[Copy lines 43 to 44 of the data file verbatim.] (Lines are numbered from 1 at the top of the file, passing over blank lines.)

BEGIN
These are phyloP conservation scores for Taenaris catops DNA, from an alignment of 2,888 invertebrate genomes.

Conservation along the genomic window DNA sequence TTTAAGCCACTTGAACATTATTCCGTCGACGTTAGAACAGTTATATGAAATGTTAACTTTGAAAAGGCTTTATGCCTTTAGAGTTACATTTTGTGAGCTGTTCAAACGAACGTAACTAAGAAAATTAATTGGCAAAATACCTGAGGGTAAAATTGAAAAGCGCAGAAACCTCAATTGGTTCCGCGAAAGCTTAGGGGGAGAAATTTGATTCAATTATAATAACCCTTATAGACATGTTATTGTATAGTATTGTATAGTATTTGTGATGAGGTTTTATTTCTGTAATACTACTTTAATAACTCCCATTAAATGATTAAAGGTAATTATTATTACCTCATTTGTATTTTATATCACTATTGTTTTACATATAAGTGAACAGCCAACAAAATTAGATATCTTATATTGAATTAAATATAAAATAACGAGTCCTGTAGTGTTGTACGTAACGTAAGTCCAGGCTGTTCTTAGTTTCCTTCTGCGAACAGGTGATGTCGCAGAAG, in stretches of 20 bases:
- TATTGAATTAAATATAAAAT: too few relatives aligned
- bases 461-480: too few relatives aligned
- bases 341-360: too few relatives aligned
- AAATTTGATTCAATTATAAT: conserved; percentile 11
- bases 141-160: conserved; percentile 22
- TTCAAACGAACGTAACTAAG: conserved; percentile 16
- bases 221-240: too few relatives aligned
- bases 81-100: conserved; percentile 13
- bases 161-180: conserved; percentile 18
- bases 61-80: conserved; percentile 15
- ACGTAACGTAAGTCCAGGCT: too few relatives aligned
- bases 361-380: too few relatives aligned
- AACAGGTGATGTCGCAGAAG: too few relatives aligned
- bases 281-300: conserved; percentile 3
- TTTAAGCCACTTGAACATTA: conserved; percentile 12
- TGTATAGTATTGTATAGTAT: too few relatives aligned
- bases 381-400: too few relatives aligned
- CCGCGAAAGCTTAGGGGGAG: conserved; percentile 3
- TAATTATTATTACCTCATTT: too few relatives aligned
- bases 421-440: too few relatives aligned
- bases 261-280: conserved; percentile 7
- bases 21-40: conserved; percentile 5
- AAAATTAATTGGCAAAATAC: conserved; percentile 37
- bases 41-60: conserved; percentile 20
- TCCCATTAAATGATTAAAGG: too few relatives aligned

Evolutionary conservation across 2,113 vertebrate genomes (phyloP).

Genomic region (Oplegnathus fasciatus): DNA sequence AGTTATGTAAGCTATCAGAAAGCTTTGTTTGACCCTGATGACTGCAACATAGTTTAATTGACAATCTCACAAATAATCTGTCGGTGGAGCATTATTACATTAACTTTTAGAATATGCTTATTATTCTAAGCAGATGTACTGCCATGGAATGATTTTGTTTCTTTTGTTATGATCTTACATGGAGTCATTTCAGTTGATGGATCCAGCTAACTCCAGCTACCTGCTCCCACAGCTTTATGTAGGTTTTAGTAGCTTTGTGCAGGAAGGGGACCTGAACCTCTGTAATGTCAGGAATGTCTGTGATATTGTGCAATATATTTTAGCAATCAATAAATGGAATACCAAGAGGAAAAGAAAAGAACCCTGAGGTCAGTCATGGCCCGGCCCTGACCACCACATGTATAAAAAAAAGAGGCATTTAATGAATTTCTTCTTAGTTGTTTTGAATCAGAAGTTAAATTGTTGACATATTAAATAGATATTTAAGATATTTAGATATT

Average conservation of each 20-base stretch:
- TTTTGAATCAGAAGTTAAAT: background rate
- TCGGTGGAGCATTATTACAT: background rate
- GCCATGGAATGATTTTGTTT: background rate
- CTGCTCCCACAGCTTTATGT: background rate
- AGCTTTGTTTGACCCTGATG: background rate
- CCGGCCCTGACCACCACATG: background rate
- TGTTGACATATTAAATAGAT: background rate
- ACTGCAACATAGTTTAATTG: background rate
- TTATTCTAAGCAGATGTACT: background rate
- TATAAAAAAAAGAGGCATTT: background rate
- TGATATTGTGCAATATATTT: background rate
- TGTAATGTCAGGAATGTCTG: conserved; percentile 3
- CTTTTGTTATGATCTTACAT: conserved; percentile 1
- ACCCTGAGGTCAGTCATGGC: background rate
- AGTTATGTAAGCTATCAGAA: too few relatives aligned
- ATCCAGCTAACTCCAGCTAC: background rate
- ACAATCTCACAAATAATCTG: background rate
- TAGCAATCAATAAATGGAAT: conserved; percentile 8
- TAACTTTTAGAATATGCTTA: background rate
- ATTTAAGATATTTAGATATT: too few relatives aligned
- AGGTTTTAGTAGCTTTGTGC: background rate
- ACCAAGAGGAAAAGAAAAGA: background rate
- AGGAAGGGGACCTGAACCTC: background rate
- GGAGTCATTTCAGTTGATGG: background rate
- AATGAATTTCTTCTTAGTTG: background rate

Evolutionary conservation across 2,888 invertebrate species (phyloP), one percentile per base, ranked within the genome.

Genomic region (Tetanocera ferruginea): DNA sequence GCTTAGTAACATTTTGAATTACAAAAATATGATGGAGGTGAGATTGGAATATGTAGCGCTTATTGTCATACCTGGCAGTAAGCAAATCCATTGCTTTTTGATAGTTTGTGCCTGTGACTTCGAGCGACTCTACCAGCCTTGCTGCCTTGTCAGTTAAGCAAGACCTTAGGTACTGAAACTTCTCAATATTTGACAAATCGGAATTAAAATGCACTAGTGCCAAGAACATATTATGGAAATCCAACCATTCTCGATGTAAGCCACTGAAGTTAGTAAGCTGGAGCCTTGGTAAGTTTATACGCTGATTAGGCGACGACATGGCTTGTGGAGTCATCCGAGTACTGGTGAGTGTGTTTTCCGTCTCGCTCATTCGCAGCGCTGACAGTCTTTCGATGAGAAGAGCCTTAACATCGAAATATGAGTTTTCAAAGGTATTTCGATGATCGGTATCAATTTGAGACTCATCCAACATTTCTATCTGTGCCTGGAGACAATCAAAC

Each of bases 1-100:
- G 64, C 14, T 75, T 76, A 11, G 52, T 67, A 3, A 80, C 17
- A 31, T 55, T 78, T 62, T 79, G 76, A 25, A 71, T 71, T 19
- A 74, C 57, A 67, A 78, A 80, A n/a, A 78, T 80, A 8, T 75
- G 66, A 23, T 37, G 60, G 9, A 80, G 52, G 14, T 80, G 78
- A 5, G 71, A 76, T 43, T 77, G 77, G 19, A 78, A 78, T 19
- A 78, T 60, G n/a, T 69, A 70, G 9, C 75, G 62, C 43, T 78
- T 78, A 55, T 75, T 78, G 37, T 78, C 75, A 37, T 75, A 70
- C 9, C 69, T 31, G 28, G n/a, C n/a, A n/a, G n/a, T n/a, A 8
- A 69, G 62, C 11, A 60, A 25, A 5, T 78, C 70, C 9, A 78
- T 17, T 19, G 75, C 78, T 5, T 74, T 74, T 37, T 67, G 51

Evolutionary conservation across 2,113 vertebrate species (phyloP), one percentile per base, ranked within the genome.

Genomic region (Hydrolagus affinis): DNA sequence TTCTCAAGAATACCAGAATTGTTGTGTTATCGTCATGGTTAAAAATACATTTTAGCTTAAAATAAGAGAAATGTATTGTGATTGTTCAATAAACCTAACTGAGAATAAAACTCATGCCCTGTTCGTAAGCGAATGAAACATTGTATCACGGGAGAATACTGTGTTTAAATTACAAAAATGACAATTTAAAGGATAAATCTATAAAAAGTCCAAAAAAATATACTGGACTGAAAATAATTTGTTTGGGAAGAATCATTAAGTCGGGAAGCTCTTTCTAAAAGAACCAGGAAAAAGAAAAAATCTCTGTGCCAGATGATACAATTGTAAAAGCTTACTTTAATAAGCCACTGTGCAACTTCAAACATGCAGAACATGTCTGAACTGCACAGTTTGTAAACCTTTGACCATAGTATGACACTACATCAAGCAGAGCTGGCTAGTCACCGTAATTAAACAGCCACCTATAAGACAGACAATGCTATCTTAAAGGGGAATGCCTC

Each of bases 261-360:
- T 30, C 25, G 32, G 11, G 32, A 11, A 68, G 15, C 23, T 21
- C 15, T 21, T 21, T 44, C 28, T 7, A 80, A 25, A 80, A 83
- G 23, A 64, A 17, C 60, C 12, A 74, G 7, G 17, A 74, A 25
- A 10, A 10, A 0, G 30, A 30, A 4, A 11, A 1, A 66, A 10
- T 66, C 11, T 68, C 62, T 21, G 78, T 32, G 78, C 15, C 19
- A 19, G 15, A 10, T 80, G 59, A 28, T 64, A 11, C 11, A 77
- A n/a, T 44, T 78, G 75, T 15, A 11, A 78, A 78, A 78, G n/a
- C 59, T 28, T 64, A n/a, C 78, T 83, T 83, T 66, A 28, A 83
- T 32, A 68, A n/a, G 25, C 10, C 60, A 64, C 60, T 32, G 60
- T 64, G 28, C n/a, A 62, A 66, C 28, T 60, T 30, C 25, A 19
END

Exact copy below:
- CTTTTGTTATGATCTTACAT: conserved; percentile 1
- ACCCTGAGGTCAGTCATGGC: background rate